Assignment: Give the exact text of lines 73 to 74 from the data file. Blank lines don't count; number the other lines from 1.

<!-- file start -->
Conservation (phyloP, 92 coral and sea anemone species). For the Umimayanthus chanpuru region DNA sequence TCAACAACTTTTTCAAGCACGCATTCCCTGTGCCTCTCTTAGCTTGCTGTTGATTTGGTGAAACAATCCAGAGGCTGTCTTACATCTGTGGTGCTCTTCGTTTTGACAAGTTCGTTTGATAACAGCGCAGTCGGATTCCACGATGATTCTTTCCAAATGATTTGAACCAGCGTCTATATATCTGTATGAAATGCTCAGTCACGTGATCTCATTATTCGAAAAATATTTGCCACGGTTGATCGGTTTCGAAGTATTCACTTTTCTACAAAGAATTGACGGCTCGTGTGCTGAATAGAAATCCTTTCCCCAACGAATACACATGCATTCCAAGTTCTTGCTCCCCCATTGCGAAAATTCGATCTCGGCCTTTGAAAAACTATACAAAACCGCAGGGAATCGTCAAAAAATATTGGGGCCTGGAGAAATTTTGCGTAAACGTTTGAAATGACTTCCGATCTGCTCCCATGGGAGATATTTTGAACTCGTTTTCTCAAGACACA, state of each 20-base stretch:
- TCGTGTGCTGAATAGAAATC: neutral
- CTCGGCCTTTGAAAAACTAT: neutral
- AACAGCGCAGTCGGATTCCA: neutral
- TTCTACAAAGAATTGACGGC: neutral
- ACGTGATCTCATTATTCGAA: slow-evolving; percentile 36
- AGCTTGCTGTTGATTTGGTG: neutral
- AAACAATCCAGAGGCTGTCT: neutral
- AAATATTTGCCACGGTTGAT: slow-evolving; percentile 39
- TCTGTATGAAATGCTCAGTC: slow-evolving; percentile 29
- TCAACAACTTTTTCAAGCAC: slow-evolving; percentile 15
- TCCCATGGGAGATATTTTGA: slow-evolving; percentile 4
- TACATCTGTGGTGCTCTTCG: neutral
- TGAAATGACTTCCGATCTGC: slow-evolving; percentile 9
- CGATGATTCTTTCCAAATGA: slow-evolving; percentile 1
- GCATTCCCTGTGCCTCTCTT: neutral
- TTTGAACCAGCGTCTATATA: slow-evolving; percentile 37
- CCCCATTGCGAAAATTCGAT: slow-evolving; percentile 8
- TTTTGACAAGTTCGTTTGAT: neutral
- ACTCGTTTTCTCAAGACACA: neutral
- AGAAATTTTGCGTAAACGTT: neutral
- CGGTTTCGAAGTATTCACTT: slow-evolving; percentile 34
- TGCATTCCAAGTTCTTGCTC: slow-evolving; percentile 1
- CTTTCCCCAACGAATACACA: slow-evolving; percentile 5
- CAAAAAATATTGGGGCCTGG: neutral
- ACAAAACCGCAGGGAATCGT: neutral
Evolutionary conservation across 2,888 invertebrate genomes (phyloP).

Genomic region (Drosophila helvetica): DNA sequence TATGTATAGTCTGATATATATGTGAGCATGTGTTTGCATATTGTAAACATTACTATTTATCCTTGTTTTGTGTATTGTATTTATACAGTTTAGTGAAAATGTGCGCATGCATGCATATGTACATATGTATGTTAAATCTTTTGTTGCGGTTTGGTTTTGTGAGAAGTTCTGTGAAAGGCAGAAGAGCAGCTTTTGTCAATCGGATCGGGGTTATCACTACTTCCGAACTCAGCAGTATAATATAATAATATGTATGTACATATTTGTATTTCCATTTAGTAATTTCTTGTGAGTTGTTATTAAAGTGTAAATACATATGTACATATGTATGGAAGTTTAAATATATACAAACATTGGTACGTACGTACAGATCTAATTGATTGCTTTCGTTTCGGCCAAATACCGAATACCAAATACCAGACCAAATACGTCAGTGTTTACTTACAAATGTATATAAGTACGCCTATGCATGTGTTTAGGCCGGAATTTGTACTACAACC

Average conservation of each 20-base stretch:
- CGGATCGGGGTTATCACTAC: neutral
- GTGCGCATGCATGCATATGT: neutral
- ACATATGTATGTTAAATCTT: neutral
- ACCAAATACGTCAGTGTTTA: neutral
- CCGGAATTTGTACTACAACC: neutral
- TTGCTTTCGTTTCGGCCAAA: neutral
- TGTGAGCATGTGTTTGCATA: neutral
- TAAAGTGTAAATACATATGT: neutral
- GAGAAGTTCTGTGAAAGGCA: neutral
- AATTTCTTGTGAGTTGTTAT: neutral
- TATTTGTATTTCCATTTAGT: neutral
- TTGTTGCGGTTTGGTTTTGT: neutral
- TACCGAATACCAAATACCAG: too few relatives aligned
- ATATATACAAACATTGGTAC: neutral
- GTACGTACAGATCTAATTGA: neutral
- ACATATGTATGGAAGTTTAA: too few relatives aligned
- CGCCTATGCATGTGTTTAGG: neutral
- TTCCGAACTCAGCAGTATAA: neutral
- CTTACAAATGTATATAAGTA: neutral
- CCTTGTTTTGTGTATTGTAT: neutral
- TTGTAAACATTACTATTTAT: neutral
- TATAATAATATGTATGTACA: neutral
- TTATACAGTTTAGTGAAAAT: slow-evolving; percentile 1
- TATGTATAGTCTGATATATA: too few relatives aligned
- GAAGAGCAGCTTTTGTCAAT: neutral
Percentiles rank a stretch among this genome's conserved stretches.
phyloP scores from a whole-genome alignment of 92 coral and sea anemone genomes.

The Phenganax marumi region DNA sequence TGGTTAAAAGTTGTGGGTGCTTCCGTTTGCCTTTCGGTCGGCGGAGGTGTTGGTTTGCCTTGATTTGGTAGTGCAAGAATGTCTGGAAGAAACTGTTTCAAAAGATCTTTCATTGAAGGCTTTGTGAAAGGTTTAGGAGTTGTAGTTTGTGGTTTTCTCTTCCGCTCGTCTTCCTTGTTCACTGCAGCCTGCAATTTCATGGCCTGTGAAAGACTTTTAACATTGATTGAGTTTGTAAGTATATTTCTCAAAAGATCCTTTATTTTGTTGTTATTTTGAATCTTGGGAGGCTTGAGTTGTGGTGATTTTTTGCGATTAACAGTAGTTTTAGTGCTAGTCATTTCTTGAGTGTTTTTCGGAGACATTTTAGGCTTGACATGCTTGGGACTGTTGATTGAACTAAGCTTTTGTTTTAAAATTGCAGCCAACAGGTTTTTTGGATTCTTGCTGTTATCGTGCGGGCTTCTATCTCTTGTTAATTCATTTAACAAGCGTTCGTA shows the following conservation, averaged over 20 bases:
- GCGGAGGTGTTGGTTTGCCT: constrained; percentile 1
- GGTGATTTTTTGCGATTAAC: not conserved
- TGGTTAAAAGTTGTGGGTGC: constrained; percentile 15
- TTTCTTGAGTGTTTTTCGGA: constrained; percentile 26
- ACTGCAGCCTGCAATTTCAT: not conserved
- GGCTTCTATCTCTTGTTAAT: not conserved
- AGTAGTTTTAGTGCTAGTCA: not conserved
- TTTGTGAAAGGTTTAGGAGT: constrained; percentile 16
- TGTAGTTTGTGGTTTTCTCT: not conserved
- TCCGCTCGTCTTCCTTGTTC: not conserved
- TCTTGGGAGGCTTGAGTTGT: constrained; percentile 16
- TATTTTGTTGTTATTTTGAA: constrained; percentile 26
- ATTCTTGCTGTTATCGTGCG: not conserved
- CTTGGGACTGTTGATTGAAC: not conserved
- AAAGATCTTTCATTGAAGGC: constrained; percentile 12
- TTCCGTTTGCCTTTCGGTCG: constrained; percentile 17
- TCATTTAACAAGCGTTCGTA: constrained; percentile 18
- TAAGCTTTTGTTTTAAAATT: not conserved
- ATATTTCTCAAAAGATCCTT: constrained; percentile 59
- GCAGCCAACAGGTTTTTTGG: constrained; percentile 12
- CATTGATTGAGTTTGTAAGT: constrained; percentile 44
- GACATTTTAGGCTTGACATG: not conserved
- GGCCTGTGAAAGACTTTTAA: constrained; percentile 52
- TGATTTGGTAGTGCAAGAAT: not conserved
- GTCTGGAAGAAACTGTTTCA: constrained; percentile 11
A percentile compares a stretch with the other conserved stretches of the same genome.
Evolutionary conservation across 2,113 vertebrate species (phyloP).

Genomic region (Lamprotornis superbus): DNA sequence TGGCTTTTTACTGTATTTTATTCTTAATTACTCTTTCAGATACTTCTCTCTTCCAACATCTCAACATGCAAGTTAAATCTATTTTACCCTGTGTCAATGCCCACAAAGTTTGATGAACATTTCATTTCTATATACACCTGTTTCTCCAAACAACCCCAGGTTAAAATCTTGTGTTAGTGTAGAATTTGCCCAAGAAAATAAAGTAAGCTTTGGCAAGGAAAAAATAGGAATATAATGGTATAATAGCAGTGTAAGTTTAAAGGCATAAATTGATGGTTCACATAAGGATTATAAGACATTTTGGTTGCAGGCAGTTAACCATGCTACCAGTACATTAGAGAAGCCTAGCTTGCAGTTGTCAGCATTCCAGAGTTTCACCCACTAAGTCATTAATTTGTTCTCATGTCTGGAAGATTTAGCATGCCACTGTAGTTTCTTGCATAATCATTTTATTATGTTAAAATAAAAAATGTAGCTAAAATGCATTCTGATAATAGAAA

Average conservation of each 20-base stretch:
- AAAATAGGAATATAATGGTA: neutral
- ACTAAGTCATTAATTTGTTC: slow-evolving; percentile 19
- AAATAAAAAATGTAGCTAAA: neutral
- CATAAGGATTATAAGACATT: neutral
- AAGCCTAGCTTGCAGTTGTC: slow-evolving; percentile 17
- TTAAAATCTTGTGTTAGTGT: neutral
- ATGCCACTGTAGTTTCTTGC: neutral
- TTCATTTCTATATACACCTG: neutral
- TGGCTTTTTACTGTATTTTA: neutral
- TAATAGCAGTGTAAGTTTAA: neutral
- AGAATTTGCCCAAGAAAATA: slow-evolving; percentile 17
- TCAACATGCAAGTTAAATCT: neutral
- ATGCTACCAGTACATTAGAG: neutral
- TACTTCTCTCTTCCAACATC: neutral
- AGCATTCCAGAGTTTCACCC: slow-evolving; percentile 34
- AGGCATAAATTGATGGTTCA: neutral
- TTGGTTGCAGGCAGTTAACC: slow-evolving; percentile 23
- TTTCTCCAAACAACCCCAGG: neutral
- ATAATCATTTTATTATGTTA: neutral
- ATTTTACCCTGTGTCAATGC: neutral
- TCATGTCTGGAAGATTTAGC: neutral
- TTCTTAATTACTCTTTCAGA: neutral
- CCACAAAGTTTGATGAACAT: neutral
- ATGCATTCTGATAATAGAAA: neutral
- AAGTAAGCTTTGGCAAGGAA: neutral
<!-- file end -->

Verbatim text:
- TTCCGTTTGCCTTTCGGTCG: constrained; percentile 17
- TCATTTAACAAGCGTTCGTA: constrained; percentile 18